Uprooting phylogenetic uncertainty in coalescent species delimitation: A meta-analysis of empirical studies

Itzue W. Caviedes-Solis*, Nassima M. Bouzid, Barbara L. Banbury, Adam D. Leaché

*Corresponding author for this work

Research output: Journal PublicationsJournal Article (refereed)peer-review

14 Citations (Scopus)


Phylogenetic and phylogeographic studies rely on the accurate quantification of biodiversity. In recent studies of taxonomically ambiguous groups, species boundaries are often determined based on multi-locus sequence data. Bayesian Phylogenetics and Phylogeography (BPP) is a coalescent-based method frequently used to delimit species; however, empirical studies suggest that the requirement of a user-specified guide tree biases the range of possible outcomes. We evaluate fifteen multi-locus datasets using the most recent iteration of BPP, which eliminates the need for a user-specified guide tree and reconstructs the species tree in synchrony with species delimitation (= unguided species delimitation). We found that the number of species recovered with guided versus unguided species delimitation was the same except for two cases, and that posterior probabilities were generally lower for the unguided analyses as a result of searching across species trees in addition to species delimitation models. The guide trees used in previous studies were often discordant with the species tree topologies estimated by BPP. We also compared species trees estimated using BPP and *BEAST and found that when the topologies are the same, BPP tends to give higher posterior probabilities.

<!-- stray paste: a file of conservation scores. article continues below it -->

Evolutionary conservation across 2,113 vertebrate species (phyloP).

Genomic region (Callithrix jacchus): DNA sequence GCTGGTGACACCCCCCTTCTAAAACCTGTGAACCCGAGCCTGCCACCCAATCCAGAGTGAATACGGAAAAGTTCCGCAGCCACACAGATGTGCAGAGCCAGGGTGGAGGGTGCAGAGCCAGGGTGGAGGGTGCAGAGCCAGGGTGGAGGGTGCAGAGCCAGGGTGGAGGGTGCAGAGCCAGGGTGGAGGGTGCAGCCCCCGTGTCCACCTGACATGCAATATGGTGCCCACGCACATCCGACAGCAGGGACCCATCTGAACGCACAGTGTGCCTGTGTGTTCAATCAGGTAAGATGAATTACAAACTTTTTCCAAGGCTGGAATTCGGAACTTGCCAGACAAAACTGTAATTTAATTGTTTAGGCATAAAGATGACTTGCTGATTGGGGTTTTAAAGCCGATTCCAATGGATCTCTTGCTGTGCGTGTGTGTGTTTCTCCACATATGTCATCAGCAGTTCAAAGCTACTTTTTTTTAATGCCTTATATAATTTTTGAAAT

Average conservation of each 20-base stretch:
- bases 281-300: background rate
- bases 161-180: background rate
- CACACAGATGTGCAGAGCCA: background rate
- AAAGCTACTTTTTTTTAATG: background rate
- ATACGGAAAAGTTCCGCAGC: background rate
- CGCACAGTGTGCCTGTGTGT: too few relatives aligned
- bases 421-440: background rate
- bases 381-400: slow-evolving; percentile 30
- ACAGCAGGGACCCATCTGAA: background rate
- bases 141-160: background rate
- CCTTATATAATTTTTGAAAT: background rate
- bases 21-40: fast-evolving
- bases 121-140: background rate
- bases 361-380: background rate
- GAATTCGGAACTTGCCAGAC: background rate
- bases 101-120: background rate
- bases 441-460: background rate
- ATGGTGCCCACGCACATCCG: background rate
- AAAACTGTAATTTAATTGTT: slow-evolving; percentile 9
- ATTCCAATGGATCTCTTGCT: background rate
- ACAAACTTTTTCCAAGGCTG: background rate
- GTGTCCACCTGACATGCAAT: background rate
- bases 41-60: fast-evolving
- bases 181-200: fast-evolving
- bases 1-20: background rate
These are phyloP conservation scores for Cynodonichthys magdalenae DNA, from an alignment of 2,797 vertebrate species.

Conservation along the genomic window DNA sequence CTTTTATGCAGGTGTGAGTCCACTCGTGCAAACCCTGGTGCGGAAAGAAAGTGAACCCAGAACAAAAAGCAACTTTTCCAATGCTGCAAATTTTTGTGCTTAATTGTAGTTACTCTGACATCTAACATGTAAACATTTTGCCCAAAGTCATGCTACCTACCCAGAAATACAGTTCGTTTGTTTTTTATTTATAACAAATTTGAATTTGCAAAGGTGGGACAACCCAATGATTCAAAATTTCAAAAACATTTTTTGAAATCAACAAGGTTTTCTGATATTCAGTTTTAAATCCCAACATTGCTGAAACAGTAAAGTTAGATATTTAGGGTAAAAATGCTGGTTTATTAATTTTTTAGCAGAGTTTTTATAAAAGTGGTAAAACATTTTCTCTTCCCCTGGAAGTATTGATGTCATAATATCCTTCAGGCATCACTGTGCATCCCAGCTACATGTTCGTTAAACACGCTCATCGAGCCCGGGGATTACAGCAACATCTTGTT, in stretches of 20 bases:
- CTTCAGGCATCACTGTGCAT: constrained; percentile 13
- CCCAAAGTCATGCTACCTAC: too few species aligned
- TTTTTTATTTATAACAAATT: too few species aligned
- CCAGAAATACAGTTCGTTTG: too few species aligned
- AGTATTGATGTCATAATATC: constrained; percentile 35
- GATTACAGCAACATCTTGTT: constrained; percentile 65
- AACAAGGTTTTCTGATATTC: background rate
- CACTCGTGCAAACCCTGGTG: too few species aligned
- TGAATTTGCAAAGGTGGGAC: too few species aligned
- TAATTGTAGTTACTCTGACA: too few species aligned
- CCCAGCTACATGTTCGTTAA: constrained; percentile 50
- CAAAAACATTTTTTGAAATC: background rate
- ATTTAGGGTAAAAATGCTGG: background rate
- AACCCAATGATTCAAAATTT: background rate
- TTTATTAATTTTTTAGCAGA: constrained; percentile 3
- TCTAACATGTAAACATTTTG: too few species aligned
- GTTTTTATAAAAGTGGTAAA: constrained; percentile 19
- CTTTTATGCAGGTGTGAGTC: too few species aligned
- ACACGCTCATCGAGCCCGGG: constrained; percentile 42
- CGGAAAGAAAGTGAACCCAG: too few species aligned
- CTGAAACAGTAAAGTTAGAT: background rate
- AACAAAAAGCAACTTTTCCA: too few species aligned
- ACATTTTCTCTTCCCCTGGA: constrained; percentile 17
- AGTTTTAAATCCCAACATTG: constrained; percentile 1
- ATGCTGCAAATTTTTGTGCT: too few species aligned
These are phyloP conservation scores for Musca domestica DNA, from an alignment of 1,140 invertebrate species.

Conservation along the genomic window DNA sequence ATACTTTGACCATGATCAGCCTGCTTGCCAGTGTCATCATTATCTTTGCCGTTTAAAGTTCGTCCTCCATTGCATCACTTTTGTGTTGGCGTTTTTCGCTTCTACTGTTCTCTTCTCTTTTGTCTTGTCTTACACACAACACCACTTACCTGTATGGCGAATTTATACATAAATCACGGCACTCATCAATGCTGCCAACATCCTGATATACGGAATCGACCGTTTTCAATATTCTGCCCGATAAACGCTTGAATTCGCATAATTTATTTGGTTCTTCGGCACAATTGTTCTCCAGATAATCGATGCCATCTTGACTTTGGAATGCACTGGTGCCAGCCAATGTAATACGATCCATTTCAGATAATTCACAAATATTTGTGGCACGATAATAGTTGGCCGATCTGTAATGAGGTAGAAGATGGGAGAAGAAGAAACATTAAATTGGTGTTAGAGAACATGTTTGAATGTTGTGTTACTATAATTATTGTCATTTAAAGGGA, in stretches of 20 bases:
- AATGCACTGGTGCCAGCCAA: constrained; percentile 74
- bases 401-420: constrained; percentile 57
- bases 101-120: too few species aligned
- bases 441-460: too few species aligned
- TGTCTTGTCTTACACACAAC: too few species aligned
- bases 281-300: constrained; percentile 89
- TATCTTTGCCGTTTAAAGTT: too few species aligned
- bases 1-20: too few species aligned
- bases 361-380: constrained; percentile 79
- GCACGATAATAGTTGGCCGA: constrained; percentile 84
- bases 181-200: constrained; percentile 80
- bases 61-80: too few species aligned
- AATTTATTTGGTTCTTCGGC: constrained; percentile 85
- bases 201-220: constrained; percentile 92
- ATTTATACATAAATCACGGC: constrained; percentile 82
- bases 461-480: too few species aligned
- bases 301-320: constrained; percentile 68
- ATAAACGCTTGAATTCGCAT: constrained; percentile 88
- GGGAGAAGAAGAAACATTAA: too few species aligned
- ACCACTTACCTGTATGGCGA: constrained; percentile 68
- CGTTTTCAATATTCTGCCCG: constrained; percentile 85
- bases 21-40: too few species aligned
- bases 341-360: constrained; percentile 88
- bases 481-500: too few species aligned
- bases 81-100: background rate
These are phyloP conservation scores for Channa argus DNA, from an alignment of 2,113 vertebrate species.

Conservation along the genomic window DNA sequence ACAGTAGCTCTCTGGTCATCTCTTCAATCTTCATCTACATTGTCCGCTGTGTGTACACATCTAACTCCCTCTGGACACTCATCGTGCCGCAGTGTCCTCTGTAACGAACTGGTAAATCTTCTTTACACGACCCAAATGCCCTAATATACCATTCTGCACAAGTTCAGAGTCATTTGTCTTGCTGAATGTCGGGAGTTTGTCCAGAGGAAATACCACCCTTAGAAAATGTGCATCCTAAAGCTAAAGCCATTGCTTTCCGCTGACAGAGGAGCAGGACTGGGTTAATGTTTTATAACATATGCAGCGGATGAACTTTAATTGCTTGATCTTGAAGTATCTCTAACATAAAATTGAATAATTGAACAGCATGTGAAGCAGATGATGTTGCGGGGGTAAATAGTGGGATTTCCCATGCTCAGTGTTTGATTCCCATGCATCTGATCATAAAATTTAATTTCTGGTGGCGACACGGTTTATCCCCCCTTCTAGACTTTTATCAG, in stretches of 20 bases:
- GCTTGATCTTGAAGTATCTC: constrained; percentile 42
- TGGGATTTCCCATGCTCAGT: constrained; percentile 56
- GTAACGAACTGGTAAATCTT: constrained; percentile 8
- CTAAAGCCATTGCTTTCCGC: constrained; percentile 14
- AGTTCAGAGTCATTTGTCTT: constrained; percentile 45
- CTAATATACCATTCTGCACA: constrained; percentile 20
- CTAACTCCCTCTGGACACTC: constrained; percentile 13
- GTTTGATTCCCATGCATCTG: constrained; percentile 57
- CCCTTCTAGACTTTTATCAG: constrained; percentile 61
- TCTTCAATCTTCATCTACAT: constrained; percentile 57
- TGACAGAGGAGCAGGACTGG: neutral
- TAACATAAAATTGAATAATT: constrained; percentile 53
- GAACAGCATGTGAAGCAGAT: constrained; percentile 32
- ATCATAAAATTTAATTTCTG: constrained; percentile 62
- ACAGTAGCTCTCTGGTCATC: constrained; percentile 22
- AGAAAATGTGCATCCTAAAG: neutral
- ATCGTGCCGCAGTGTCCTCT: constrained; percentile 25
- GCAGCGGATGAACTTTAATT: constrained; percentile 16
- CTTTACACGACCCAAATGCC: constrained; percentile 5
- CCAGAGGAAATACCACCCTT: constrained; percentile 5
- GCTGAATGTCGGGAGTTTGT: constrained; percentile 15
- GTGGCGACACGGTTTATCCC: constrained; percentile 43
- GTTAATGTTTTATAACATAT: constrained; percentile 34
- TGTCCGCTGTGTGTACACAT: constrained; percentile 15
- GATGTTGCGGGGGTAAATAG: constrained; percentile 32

Original languageEnglish
Pages (from-to)866-873
Number of pages8
JournalCurrent Zoology
Issue number5
Publication statusPublished - 1 Jan 2015
Externally publishedYes


  • BPP
  • Phylogeography
  • Species delimitation
  • Species tree


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